What did we talk about? We talked about whether it was possible to know what happens beyond death … about where morality comes from … about justice and mercy … about whether the universe had a beginning, and if so, was there a creator? We talked for hours, until finally I had to go home.

“I’ll have to think about all of this some more,” I said.

And I did. I could hardly sleep that night. A gigantic crack had opened up in what I’d thought was a perfectly consistent worldview. Now that I had these strange new ideas in my head, I knew I had to follow up on them.

The next two months became a journey to answer the question “What is true?” I didn’t have an agenda. I didn’t want to believe in God. I didn’t want to become a Christian. My old worldview had its challenges, but also its consolations; I was comfortable in it. But once I’d faced up to questions that I couldn’t answer, I couldn’t go back.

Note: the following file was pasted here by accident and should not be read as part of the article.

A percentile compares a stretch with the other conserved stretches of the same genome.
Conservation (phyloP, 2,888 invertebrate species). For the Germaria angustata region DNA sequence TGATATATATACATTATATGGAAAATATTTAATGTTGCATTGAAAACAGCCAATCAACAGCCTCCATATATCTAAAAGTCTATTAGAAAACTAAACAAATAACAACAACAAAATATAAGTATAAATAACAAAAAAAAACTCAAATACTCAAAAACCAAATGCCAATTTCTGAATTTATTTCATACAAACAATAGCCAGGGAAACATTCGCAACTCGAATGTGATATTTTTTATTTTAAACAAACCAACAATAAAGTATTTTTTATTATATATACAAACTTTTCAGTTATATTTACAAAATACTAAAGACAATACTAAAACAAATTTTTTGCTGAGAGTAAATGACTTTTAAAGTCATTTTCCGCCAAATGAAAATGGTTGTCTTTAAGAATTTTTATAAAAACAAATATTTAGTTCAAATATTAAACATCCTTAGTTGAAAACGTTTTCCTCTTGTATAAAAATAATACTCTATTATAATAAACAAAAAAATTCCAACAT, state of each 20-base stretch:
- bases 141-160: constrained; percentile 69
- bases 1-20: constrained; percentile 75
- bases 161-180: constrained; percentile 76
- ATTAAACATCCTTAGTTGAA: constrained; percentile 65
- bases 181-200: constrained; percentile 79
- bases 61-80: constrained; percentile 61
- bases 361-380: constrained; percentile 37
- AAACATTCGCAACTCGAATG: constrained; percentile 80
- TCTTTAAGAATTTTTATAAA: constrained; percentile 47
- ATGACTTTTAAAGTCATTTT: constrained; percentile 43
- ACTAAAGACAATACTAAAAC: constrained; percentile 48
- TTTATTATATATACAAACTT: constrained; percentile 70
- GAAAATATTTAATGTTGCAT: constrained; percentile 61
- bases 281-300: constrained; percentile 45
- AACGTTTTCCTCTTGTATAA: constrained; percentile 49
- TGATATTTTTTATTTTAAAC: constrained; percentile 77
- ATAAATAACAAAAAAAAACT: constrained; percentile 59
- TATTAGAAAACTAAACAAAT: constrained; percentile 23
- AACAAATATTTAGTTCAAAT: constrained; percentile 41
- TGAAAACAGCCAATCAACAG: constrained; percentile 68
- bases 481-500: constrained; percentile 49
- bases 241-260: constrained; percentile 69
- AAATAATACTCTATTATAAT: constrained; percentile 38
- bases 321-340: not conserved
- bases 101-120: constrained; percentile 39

As an avid reader, I found it natural to turn to books for the information and ideas I needed to wrestle with, and authors like C.S. Lewis and N.T. Wright provided plenty of thought-provoking material. The conversation with my friend that had started over coffee became an ongoing one, as we talked about what I’d been reading and what it meant in my life. First we worked through the arguments about the existence of a First Cause, and I came to understand that yes, there was a Creator. Then we talked about whether that Creator would have a personal relationship with us. (My friend was careful not to push me, sticking for a long time to the neutral “First Cause.” Finally one night I said, “You know, it’s OK—you can say ‘God’ now.” We laughed.)